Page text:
ERS funding battle: Lingle is the wild card
The public Employees' Retirement System was fair game for corner-cutting politicians between 1998 and 2001. No wonder: It's worth billions of dollars.
By cutting their contributions to their retired employees' retirement fund, the state and the counties, loath to curtail services or raise taxes in the face of falling revenues, were able to fund union pay raises and balance their budgets.
In this sense, the diversion of ERS contributions had the same motivation as the "raids" by the governments on special-purpose funds. The difference is that money wasn't removed from the retirement fund; instead, contributions were reduced below what actuaries said was required.
Alarmed that this diversion may cause the retirement fund to fall short of obligations to more than 90,000 current and retired beneficiaries sometime in the future, the police union filed a lawsuit in April. The retirement fund's board filed a similar lawsuit last week.
They seem to have cause for worry: The fund has dropped in value from $9 billion to $7 billion in the last couple of years. Actuaries said as of June 30, 2001, it was underfunded by 9.4 percent.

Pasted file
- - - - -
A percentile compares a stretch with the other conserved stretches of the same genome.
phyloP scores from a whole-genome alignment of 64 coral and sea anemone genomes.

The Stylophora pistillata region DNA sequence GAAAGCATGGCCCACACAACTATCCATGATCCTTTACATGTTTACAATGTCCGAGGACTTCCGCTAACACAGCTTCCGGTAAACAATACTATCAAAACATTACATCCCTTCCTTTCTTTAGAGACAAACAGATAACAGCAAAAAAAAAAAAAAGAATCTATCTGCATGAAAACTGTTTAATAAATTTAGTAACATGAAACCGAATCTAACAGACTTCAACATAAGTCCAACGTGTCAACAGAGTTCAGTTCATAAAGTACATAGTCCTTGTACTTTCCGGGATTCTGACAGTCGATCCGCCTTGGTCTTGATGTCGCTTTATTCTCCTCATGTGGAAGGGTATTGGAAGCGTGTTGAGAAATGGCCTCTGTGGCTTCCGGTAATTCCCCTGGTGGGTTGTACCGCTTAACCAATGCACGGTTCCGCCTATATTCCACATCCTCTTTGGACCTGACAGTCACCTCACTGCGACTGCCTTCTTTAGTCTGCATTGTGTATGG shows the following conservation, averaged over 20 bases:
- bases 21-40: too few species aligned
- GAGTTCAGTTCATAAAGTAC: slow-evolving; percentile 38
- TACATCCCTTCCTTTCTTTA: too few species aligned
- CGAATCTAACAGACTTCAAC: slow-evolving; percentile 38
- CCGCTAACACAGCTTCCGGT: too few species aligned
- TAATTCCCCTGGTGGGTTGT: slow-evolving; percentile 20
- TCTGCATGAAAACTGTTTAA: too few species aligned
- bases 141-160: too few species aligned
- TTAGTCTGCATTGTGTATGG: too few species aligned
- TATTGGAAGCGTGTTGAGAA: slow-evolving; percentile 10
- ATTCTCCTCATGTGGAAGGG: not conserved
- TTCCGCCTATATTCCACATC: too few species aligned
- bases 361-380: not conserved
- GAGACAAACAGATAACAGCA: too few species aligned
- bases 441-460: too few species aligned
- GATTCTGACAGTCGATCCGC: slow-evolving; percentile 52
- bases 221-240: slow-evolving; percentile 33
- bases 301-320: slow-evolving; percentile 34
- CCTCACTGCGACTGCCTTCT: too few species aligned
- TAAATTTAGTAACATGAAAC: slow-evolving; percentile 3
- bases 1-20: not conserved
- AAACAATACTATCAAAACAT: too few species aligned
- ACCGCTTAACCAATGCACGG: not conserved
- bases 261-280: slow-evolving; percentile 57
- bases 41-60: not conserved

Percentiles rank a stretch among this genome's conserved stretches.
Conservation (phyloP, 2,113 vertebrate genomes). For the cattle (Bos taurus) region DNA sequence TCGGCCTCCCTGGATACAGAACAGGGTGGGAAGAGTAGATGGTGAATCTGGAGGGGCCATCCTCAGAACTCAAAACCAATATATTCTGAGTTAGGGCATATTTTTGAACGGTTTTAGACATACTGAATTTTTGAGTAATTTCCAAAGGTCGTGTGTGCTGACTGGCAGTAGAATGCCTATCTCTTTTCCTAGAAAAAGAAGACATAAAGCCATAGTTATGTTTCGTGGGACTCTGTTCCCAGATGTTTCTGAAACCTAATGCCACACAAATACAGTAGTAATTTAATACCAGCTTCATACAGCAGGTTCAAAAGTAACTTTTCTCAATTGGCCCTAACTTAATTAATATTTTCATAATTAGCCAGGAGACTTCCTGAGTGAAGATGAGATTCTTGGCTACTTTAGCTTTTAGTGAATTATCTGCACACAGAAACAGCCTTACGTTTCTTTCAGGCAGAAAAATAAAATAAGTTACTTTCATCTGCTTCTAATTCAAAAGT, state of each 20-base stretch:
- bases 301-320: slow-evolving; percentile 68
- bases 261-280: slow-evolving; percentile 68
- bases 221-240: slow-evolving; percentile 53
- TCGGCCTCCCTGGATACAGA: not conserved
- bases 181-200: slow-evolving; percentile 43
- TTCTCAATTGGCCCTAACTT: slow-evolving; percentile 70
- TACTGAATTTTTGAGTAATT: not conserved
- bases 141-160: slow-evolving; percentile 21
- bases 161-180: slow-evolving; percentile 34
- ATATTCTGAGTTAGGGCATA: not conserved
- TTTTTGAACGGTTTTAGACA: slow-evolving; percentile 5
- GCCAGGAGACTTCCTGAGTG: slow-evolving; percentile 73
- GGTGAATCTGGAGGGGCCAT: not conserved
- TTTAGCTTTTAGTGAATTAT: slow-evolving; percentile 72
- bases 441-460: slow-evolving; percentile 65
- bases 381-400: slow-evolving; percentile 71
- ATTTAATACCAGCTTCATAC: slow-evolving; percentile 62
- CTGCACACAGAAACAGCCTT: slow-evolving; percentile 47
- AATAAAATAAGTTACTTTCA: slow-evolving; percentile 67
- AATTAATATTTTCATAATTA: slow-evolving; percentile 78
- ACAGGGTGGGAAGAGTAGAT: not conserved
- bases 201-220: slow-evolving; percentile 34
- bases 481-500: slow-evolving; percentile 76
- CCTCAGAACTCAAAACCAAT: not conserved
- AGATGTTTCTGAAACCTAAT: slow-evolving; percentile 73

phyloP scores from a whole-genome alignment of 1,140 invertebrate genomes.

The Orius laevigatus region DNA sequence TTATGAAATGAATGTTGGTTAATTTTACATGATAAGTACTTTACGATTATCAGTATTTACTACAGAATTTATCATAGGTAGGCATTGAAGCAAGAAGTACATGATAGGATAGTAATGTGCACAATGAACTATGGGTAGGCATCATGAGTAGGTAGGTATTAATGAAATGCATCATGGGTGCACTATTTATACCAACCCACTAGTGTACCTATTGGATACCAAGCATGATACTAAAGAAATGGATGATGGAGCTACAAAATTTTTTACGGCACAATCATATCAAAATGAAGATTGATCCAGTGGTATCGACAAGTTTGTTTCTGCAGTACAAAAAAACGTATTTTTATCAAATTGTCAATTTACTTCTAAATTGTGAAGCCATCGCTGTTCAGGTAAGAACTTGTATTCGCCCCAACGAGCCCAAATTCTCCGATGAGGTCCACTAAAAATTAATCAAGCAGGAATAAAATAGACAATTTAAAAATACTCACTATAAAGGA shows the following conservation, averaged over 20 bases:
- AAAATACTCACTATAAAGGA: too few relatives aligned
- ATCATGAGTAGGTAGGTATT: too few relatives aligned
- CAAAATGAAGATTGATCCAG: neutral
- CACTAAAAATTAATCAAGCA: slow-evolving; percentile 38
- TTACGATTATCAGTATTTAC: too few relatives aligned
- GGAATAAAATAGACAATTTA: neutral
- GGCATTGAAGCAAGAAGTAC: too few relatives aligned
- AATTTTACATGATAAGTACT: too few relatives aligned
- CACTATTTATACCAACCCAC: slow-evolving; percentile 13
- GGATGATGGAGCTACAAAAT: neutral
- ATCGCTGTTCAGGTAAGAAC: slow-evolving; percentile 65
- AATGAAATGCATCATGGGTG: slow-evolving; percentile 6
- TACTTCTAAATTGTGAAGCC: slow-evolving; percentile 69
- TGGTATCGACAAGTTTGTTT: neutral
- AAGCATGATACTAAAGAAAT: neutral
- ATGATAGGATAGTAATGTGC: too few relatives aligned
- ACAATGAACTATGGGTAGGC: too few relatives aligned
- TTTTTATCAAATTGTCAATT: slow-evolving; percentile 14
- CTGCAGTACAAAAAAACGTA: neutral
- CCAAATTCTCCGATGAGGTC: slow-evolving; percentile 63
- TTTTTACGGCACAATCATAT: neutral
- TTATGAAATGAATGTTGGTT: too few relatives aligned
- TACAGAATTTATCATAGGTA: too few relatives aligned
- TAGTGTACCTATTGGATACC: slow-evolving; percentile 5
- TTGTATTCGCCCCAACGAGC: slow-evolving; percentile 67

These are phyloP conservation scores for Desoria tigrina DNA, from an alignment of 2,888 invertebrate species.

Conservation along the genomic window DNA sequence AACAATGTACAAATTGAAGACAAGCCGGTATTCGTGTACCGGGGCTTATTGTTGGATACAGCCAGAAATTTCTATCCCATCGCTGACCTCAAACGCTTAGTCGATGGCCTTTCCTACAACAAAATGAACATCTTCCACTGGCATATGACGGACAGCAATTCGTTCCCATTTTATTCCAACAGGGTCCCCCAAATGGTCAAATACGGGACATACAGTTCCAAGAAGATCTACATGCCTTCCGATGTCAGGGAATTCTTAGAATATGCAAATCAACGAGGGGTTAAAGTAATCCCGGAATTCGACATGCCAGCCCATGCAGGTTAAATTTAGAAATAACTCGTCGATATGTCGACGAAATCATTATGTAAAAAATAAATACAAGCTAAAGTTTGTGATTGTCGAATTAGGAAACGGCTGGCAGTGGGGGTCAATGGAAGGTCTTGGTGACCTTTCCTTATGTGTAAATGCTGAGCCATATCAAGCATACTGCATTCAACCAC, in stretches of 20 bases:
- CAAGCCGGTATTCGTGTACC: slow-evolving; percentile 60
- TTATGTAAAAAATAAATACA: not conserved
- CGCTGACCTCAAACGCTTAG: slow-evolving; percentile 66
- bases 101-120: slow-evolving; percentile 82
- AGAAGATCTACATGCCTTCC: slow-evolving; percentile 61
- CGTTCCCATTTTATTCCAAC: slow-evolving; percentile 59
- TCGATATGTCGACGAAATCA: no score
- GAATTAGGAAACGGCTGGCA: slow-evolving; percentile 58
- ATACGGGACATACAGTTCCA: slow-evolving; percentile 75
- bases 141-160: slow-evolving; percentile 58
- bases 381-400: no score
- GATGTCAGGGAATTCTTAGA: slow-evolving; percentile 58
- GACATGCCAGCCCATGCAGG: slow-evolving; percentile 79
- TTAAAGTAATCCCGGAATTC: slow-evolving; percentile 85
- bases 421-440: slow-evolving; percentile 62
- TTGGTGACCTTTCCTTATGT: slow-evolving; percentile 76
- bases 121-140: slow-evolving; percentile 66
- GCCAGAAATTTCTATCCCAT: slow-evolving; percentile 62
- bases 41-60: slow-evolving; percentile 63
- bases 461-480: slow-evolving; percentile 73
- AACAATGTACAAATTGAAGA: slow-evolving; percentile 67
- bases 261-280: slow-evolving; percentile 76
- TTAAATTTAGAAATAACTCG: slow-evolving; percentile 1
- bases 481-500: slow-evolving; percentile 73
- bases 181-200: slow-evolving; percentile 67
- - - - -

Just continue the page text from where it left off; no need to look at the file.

Central to the dispute is a law passed by the Legislature in 1999 in effect trimming the contributions by the state and counties by any amount earned by ERS investments above 10 percent. It was, as state Auditor Marion Higa put it, "detrimental to the system's unfunded actuarial liability."
In those years when investments were performing well, in other words, the state and counties created a new source for covering their own budgetary shortcomings.
We've heard an array of officials soothe that pensioners shouldn't be too concerned about the diversion of funds because the governments will always keep enough money in the ERS to pay retirees' benefits. We're certain that is the intent.
But the fact is that if the annual contributions to the fund are insufficient and if the return on invested funds is insufficient, the ERS will at some point be unable to meet its obligations. At that point, lawmakers would be unable to prevent a shameful default.
The ERS lawsuit seeks to have the courts declare the diversion of ERS contributions unlawful, so that it can't happen again. The ERS board should be pleased by the election of Linda Lingle, since that's exactly the position she espoused in her campaign.
The SHOPO lawsuit, on the other hand, also seeks the return to the ERS of $350 million that was diverted. Although Lingle no doubt will be sympathetic to that lawsuit, since SHOPO endorsed her, we have no idea how Lingle or anyone else could come up with that much money in today's economy.
The larger lesson is that state and county governments will have to stop raiding funds and shorting obligations and begin to live within their means. And this position, too, was advocated by candidate Lingle.